Sunday, 28 August 2016

Richard Whately: I respectfully demur Professor James


Whately on the suppression of the use of reason

Many people are led into the error of fancying that an irrational faith is even firmer than a rational one, by mistaking for a firm belief, a firm resolution of the will to believe. They seem to imagine that faith can be made firm only by a sort of brute force upon the understanding, and by brow-beating, as it were, their own minds, and those of others, into implicit submission. Now you never see traces of this kind of violence in the case of other truths which men really believe most firmly. You never hear a man protesting with great vehemence, that he is convinced that the angles of a triangle are equal to two right angles, or that the earth is round like a ball, and not fiat, like a platter; and denouncing all who cannot see the proof. Good proof satisfies the mind of itself, and excludes reasonable doubt without any violent effort. When you are sure that the door is strong enough to keep out the intruder, you sit quietly by your fireside, and let him kick his heels against it till he is tired. But if you rushed over and clapped your back and shoulders to the bolt, that would imply that the door is really weak, or, at least that your faith in it is weak that is, that you had not full confidence in its strength.
(from Thoughts and apophthegms from the writings of Archbishop Whately)

Thursday, 25 August 2016

The Carlyle, Stephen, Wilberforce Triangle.


Readers of the previous post may have been puzzled by the apparent acceptance by Sir Leslie Stephen of Carlyle’s proposal to force the pumpkin growing freed slaves into useful employment. It all goes back to the Clapham Sect and their founding of the Sierra Leone Company. William Wilberforce and Sir James Stephen, Sir Leslie’s father were leading lights in this venture which became a centre for the ‘retraining’ of recaptured slaves taken from pirates probably supplying the American trade after it was declared illegal by Britain and subject to confiscation on the high seas. However when the captives were delivered to Sierra Leone they were forced either to accept indenture for a fixed term at a cost of 20$ to their ‘employer’ or join the navy or army. Women were given away. No one was paid and only food, shelter and clothing provided. If an ‘apprentice’ ran off he was re-rescued in chains. This they had to suffer for I think fourteen years at first and later after agitation it was down to four.

Given that background Stephen was in no position to chide Carlyle if indeed he might wish to. Though expressed in brutal terms was Carlyle that far from what Wilberforce was obliged to accept in Sierra Leone? A sketch of that tangled history from a source likely to offer a charitable reading:
Sierra Leone Company

A Guardian review of a book on the Clapham Sect by Stephen Tomkins is, guess what, harsher:
wiberforce condoned slavery

Addendum:
William Wilberforce was influenced by the same escape clause which colonizers often offer as an excuse - ‘We are in principle in favour of independence/freedom for X, Y, Z countries but we feel that they are not ready for it yet. Our duty of care does not permit us to simply throw them into an unfamiliar state of freedom. It would lead to chaos.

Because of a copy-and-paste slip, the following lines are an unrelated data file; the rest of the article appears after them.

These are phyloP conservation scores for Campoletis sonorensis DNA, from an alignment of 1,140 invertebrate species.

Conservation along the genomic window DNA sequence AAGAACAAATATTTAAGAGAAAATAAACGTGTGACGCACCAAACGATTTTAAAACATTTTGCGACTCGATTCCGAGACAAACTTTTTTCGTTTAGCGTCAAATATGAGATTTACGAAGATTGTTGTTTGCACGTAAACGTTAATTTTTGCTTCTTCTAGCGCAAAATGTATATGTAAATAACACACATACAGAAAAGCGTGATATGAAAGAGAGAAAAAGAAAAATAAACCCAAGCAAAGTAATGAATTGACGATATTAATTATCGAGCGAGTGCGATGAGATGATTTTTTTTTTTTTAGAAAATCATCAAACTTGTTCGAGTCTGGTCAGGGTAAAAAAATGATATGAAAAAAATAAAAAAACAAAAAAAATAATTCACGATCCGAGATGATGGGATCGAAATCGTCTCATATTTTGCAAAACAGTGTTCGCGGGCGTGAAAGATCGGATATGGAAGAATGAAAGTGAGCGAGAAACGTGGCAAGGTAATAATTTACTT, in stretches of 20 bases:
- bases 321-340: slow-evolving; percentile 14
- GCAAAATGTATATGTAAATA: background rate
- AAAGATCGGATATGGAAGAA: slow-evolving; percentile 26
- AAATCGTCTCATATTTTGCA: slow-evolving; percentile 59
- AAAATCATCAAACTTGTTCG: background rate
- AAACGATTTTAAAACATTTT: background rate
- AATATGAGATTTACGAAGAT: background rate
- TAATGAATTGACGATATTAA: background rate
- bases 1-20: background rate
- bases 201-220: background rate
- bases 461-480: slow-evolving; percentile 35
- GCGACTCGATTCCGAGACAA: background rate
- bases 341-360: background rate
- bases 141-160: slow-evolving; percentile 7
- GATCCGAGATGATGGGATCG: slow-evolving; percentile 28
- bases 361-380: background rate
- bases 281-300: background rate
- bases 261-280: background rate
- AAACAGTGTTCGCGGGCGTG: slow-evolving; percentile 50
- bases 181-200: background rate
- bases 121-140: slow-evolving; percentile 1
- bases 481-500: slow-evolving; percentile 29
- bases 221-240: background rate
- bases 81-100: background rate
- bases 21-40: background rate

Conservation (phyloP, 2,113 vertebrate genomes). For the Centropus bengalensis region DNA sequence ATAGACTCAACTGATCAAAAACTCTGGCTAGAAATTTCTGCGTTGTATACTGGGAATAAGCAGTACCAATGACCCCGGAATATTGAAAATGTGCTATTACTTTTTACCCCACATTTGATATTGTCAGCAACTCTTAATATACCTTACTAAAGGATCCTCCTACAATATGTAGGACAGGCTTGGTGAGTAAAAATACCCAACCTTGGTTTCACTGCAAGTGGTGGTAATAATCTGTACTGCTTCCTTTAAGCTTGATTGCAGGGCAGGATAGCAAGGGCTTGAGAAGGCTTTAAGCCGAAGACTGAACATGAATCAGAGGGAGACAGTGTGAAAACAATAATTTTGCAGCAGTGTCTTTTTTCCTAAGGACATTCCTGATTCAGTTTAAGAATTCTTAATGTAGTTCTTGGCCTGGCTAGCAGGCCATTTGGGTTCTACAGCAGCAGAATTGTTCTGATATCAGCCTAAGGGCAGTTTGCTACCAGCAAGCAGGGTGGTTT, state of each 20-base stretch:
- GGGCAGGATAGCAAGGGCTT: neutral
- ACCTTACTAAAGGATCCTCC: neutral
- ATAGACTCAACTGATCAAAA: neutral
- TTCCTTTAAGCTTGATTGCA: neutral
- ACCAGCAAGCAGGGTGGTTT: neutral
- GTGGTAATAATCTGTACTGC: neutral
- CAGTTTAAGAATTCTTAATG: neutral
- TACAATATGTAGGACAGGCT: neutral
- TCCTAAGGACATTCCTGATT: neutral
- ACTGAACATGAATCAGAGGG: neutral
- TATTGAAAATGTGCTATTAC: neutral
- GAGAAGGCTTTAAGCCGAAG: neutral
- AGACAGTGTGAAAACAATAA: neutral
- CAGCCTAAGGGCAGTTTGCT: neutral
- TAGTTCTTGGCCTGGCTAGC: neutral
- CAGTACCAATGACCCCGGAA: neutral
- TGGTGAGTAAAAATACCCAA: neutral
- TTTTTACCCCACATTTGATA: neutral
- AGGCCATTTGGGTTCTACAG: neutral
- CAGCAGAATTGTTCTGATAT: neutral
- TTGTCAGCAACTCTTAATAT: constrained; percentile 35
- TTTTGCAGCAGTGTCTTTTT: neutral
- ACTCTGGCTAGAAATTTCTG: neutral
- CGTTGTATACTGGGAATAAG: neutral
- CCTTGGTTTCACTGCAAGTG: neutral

Later in the same year (1816) he began publicly to denounce slavery itself, though he did not demand immediate emancipation, as "They had always thought the slaves incapable of liberty at present, but hoped that by degrees a change might take place as the natural result of the abolition."

(from Wikipedia Entry on William Wilberforce:wilberforce

Saturday, 20 August 2016

Thomas Carlyle and the Negro Question


My previous post on this topic is
negro question
Carlyle's Occasional Discourse on the Negro Question.


Today I was reading in the blog of a Carlyle scholar who criticises the use of the term 'nigger' in the work of Thomas Carlyle. He is aware that there is a certain anachronism involved, but he insists that by the start of the 19th. century things were changing and polite society represented by such as John Stuart Mill used the term 'negro'. There is an irony there in that Mill and his father worked in India House the H.Q. of the colonial plunder and the swag that was the white man's burden. One recalls too that Mill fils took a dim view of helping the Irish during the Famine. Offering this whited sepulchre as an example of probity is ironic.

However the fierceness of Carlyle's scorn in his Discourse on the Negro Question and his apparent support of slavery as superior to anarchic idleness has an unlikely supporter in Leslie Stephen. Writing on Carlyle's Ethics.

It shocks one to find an open advocacy of slavery for black Quashee. But we must admit, and admit for the reasons given by Carlyle, that even slavery may be better than sheer anarchy and barbarism; that, historically speaking, the system of slavery represents a necessary stage in civilisation ; and therefore that the simple abolition of slavery—a recognition of unconditional " right" without reference to the possession of the instincts necessary for higher kinds of society—might be disguised cruelty. The error was in the hasty assumption that his Quashee was, in fact, in this degraded state; and the haste to accept this disheartening belief was but too characteristic. That liberty might mean barbarism was true; that it actually did mean it in certain given cases was a rash assumption too much in harmony with his ordinary aversion to the theorists of his time.